Indian authorities say no survivors of air force plane crash

There were no survivors of a military transport plane crash last week in a mountainous area near the border with China. (File/AFP)
Updated 13 June 2019

Indian authorities say no survivors of air force plane crash

  • The AN-32 plane with five Indian air force officers and eight people of other ranks lost ground contact June 3 on its way to a high-altitude airstrip in Mechuka, 29 kilometers from the Chinese border
  • Even after deploying satellites and sensitive radars, it took nine days for air force and navy personnel to locate the wreckage because of the remoteness of the heavily forested area

GAHUATI, India: There were no survivors of a military transport plane crash last week in a mountainous area near the border with China, Indian authorities said Thursday.
A team of rescuers airlifted to a place lower on the mountain in Arunachal Pradesh, India's northeastern-most state, climbed up to the crash site on foot early Thursday and confirmed that none of the 13 people on board were alive, the Indian air force said on Twitter.
"Our rescue team reached the site at an elevation of 12,000 feet (3,658 meters) this morning and did not find survivors," said Indian Air Force Wing Commander Ratnakar Singh.
The AN-32 plane with five Indian air force officers and eight people of other ranks lost ground contact June 3 on its way to a high-altitude airstrip in Mechuka, 29 kilometers (18 miles) from the Chinese border.
Even after deploying satellites and sensitive radars, it took nine days for air force and navy personnel to locate the wreckage because of the remoteness of the heavily forested area.
The air force released a photo of a charred patch of land on a steep slope covered with evergreen trees, leading to speculation that the plane crashed just below the summit.
Officials have not said what caused the crash.


UK’s Johnson to visit European capitals seeking Brexit breakthrough

Updated 18 August 2019

UK’s Johnson to visit European capitals seeking Brexit breakthrough

  • Johnson will travel for talks with German Chancellor Merkel and French President Macron
  • Johnson is expected to push for the EU to reopen negotiations over the terms of Brexit

LONDON: UK's Boris Johnson will visit European capitals this week on his first overseas trip as prime minister, as his government said Sunday it had ordered the scrapping of the decades-old law enforcing its EU membership.

Johnson will travel to Berlin on Wednesday for talks with German Chancellor Angela Merkel and on to Paris Thursday for discussions with French President Emmanuel Macron, Downing Street confirmed on Sunday, amid growing fears of a no-deal Brexit in two and a half months.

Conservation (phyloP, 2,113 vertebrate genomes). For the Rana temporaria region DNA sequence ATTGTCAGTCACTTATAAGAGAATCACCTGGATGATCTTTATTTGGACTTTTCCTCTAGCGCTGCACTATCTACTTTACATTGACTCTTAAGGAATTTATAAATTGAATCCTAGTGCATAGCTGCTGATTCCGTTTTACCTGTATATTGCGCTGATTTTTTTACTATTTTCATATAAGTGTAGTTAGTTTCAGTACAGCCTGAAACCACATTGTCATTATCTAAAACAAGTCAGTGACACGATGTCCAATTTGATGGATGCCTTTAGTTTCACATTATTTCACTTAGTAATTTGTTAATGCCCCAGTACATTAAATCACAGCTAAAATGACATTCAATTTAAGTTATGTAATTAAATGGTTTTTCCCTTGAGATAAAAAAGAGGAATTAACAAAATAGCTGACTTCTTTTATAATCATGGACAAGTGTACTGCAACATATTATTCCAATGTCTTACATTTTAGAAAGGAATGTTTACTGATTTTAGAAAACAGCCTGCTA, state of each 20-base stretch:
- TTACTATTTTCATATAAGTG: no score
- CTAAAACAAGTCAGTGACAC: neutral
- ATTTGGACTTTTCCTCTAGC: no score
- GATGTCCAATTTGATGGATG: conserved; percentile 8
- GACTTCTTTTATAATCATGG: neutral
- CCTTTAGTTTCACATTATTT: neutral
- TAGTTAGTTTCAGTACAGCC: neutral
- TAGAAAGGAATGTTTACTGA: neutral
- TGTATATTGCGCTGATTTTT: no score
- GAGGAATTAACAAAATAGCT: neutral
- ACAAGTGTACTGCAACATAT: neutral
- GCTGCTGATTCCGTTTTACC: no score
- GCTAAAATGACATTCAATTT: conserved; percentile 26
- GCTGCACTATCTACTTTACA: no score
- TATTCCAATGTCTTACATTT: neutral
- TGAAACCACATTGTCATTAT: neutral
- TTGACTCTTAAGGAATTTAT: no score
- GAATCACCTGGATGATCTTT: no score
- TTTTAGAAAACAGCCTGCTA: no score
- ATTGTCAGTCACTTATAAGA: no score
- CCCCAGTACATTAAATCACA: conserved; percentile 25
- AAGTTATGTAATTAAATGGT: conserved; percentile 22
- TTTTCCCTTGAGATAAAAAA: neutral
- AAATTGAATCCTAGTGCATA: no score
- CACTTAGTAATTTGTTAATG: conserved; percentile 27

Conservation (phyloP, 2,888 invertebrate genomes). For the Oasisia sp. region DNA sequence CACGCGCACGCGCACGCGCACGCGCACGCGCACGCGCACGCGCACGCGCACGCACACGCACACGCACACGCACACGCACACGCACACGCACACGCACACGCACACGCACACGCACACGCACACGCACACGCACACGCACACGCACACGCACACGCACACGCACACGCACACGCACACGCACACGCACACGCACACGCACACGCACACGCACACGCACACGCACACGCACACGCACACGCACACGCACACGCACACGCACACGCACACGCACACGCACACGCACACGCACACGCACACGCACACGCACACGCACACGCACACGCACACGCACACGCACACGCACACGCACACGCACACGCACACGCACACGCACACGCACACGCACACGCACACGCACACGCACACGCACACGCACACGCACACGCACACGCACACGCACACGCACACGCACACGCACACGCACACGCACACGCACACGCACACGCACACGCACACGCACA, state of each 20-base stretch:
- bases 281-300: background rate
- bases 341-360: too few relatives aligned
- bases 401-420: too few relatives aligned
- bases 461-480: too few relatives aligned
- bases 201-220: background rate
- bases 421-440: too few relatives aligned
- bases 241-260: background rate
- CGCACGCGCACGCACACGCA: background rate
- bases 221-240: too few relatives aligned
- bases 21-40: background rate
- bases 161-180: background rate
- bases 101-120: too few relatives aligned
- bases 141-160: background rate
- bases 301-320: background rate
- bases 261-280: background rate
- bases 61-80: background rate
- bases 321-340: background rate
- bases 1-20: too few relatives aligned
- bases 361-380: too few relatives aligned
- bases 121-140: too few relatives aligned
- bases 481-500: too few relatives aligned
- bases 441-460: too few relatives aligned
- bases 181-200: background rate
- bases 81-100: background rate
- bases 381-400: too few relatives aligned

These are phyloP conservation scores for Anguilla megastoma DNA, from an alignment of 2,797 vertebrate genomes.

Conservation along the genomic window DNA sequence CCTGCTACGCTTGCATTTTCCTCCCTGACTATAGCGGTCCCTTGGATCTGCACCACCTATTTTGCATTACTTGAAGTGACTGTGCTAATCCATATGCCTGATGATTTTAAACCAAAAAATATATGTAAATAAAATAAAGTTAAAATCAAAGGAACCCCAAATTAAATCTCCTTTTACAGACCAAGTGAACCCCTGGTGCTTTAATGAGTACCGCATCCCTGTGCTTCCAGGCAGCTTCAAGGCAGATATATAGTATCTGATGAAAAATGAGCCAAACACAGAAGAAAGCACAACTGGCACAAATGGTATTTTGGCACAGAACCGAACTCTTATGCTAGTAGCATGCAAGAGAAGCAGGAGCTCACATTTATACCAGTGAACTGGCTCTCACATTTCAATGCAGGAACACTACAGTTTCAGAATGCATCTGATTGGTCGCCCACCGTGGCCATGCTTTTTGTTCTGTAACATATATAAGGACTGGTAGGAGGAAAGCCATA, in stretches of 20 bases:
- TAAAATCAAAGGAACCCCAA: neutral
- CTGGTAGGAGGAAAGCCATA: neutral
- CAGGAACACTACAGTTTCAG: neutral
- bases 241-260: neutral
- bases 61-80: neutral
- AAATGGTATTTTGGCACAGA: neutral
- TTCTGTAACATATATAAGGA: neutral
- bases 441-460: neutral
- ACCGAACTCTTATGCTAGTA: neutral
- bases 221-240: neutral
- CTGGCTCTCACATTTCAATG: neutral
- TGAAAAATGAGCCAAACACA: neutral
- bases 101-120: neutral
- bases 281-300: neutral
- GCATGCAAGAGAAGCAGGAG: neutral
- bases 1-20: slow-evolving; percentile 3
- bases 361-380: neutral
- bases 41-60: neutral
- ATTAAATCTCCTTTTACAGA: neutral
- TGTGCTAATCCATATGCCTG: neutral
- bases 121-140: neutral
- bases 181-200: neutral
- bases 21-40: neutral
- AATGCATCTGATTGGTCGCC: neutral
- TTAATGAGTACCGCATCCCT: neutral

The meetings, ahead of a two-day G7 summit starting Saturday in the southern French resort of Biarritz, are his first diplomatic forays abroad since replacing predecessor Theresa May last month.

Johnson is expected to push for the EU to reopen negotiations over the terms of Brexit or warn that it faces the prospect of Britain's disorderly departure on October 31 -- the date it is due to leave.

European leaders have repeatedly rejected reopening an accord agreed by May last year but then rejected by British lawmakers on three occasions, despite Johnson's threats that the country will leave then without an agreement.

In an apparent show of intent, London announced Sunday that it had ordered the repeal of the European Communities Act, which took Britain into the forerunner to the EU 46 years ago and gives Brussels law supremacy.

The order, signed by Brexit Secretary Steve Barclay on Friday, is set to take effect on October 31.

"This is a landmark moment in taking back control of our laws from Brussels," Barclay said in a statement.

"This is a clear signal to the people of this country that there is no turning back -- we are leaving the EU as promised on October 31, whatever the circumstances -- delivering on the instructions given to us in 2016."

The moves come as Johnson faces increasing pressure to immediately recall MPs from their summer holidays so that parliament can debate Brexit.

More than 100 lawmakers, who are not due to return until September 3, have demanded in a letter that he reconvene the 650-seat House of Commons and let them sit permanently until October 31.

"Our country is on the brink of an economic crisis, as we career towards a no-deal Brexit," said the letter, signed by MPs and opposition party leaders who want to halt a no-deal departure.

"We face a national emergency, and parliament must be recalled now."

Parliament is set to break up again shortly after it returns, with the main parties holding their annual conferences during the September break.

Main opposition Labour leader Jeremy Corbyn wants to call a vote of no confidence in Johnson's government after parliament returns.

He hopes to take over as a temporary prime minister, seek an extension to Britain's EU departure date to stop a no-deal Brexit, and then call a general election.

"What we need is a government that is prepared to negotiate with the European Union so we don't have a crash-out on the 31st," Corbyn said Saturday.

"This government clearly doesn't want to do that."

Britain could face food, fuel and medicine shortages and chaos at its ports in a no-deal Brexit, The Sunday Times newspaper reported, citing a leaked government planning document.

There would likely be some form of hard border imposed on the island of Ireland, the document implied.

Rather than worst-case scenarios, the leaked document, compiled this month by the Cabinet Office ministry, spells out the likely ramifications of a no-deal Brexit, the broadsheet claimed.

The document said logjams could affect fuel distribution, while up to 85 percent of trucks using the main ports to continental Europe might not be ready for French customs.

The availability of fresh food would be diminished and prices would go up, the newspaper said.